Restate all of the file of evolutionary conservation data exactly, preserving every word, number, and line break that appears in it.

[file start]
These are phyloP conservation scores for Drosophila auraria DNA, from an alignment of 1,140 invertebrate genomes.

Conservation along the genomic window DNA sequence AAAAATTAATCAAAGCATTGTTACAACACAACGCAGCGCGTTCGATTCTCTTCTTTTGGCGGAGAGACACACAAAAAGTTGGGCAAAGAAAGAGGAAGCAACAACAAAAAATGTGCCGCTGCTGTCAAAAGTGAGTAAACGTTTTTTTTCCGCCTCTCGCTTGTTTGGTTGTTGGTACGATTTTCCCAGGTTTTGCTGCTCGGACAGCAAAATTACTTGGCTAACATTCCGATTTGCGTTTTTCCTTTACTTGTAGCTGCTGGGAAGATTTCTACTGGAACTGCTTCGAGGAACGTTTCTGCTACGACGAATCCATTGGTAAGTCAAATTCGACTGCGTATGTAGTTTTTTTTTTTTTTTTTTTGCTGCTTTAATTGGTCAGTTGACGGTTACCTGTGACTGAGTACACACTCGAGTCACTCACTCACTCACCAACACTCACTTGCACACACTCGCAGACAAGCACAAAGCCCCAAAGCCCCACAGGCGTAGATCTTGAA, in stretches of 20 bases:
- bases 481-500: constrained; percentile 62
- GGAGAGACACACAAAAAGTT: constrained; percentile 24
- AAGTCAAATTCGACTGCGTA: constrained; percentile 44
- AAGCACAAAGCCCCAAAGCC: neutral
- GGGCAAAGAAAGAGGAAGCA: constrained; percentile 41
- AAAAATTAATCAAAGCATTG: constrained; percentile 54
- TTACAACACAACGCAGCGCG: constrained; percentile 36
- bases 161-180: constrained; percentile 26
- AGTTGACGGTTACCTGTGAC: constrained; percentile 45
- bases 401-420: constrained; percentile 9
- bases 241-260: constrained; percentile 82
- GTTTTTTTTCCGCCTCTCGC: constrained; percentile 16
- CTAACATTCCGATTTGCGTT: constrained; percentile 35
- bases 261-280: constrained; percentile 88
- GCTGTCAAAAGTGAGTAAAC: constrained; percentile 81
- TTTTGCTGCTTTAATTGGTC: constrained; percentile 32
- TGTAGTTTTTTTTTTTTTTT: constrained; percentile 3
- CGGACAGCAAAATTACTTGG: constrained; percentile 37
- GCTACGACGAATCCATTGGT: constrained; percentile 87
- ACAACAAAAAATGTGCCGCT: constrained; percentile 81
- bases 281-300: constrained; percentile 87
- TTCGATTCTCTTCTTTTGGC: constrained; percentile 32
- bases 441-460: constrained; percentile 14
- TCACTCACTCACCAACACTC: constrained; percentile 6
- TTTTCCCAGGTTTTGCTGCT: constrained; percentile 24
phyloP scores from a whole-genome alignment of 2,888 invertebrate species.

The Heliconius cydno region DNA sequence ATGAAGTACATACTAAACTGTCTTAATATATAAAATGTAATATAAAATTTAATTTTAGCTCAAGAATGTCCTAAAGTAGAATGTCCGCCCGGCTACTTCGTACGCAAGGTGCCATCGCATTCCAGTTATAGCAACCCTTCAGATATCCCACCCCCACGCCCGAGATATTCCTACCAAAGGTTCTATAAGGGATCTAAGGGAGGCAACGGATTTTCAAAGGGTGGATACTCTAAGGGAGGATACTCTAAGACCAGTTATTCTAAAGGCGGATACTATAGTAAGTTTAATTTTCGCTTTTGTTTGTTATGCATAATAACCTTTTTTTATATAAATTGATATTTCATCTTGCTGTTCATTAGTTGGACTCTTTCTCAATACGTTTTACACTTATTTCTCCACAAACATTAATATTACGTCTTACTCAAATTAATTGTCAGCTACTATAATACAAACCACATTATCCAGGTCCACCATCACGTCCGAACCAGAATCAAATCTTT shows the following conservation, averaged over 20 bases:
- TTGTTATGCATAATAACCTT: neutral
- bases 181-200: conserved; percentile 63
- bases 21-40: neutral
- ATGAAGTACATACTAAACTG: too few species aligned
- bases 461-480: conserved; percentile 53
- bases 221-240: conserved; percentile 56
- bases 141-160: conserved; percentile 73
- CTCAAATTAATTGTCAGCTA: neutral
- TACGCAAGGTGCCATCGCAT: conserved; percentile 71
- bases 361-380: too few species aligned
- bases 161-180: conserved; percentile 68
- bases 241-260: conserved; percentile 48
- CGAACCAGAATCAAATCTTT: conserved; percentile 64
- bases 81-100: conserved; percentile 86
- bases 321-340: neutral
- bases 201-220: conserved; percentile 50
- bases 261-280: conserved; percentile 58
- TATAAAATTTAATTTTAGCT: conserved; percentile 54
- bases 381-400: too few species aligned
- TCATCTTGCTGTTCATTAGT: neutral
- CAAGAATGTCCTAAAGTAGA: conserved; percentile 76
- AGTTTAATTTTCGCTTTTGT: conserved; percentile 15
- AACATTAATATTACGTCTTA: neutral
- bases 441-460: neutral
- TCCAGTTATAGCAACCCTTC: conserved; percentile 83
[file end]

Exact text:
These are phyloP conservation scores for Drosophila auraria DNA, from an alignment of 1,140 invertebrate genomes.

Conservation along the genomic window DNA sequence AAAAATTAATCAAAGCATTGTTACAACACAACGCAGCGCGTTCGATTCTCTTCTTTTGGCGGAGAGACACACAAAAAGTTGGGCAAAGAAAGAGGAAGCAACAACAAAAAATGTGCCGCTGCTGTCAAAAGTGAGTAAACGTTTTTTTTCCGCCTCTCGCTTGTTTGGTTGTTGGTACGATTTTCCCAGGTTTTGCTGCTCGGACAGCAAAATTACTTGGCTAACATTCCGATTTGCGTTTTTCCTTTACTTGTAGCTGCTGGGAAGATTTCTACTGGAACTGCTTCGAGGAACGTTTCTGCTACGACGAATCCATTGGTAAGTCAAATTCGACTGCGTATGTAGTTTTTTTTTTTTTTTTTTTGCTGCTTTAATTGGTCAGTTGACGGTTACCTGTGACTGAGTACACACTCGAGTCACTCACTCACTCACCAACACTCACTTGCACACACTCGCAGACAAGCACAAAGCCCCAAAGCCCCACAGGCGTAGATCTTGAA, in stretches of 20 bases:
- bases 481-500: constrained; percentile 62
- GGAGAGACACACAAAAAGTT: constrained; percentile 24
- AAGTCAAATTCGACTGCGTA: constrained; percentile 44
- AAGCACAAAGCCCCAAAGCC: neutral
- GGGCAAAGAAAGAGGAAGCA: constrained; percentile 41
- AAAAATTAATCAAAGCATTG: constrained; percentile 54
- TTACAACACAACGCAGCGCG: constrained; percentile 36
- bases 161-180: constrained; percentile 26
- AGTTGACGGTTACCTGTGAC: constrained; percentile 45
- bases 401-420: constrained; percentile 9
- bases 241-260: constrained; percentile 82
- GTTTTTTTTCCGCCTCTCGC: constrained; percentile 16
- CTAACATTCCGATTTGCGTT: constrained; percentile 35
- bases 261-280: constrained; percentile 88
- GCTGTCAAAAGTGAGTAAAC: constrained; percentile 81
- TTTTGCTGCTTTAATTGGTC: constrained; percentile 32
- TGTAGTTTTTTTTTTTTTTT: constrained; percentile 3
- CGGACAGCAAAATTACTTGG: constrained; percentile 37
- GCTACGACGAATCCATTGGT: constrained; percentile 87
- ACAACAAAAAATGTGCCGCT: constrained; percentile 81
- bases 281-300: constrained; percentile 87
- TTCGATTCTCTTCTTTTGGC: constrained; percentile 32
- bases 441-460: constrained; percentile 14
- TCACTCACTCACCAACACTC: constrained; percentile 6
- TTTTCCCAGGTTTTGCTGCT: constrained; percentile 24
phyloP scores from a whole-genome alignment of 2,888 invertebrate species.

The Heliconius cydno region DNA sequence ATGAAGTACATACTAAACTGTCTTAATATATAAAATGTAATATAAAATTTAATTTTAGCTCAAGAATGTCCTAAAGTAGAATGTCCGCCCGGCTACTTCGTACGCAAGGTGCCATCGCATTCCAGTTATAGCAACCCTTCAGATATCCCACCCCCACGCCCGAGATATTCCTACCAAAGGTTCTATAAGGGATCTAAGGGAGGCAACGGATTTTCAAAGGGTGGATACTCTAAGGGAGGATACTCTAAGACCAGTTATTCTAAAGGCGGATACTATAGTAAGTTTAATTTTCGCTTTTGTTTGTTATGCATAATAACCTTTTTTTATATAAATTGATATTTCATCTTGCTGTTCATTAGTTGGACTCTTTCTCAATACGTTTTACACTTATTTCTCCACAAACATTAATATTACGTCTTACTCAAATTAATTGTCAGCTACTATAATACAAACCACATTATCCAGGTCCACCATCACGTCCGAACCAGAATCAAATCTTT shows the following conservation, averaged over 20 bases:
- TTGTTATGCATAATAACCTT: neutral
- bases 181-200: conserved; percentile 63
- bases 21-40: neutral
- ATGAAGTACATACTAAACTG: too few species aligned
- bases 461-480: conserved; percentile 53
- bases 221-240: conserved; percentile 56
- bases 141-160: conserved; percentile 73
- CTCAAATTAATTGTCAGCTA: neutral
- TACGCAAGGTGCCATCGCAT: conserved; percentile 71
- bases 361-380: too few species aligned
- bases 161-180: conserved; percentile 68
- bases 241-260: conserved; percentile 48
- CGAACCAGAATCAAATCTTT: conserved; percentile 64
- bases 81-100: conserved; percentile 86
- bases 321-340: neutral
- bases 201-220: conserved; percentile 50
- bases 261-280: conserved; percentile 58
- TATAAAATTTAATTTTAGCT: conserved; percentile 54
- bases 381-400: too few species aligned
- TCATCTTGCTGTTCATTAGT: neutral
- CAAGAATGTCCTAAAGTAGA: conserved; percentile 76
- AGTTTAATTTTCGCTTTTGT: conserved; percentile 15
- AACATTAATATTACGTCTTA: neutral
- bases 441-460: neutral
- TCCAGTTATAGCAACCCTTC: conserved; percentile 83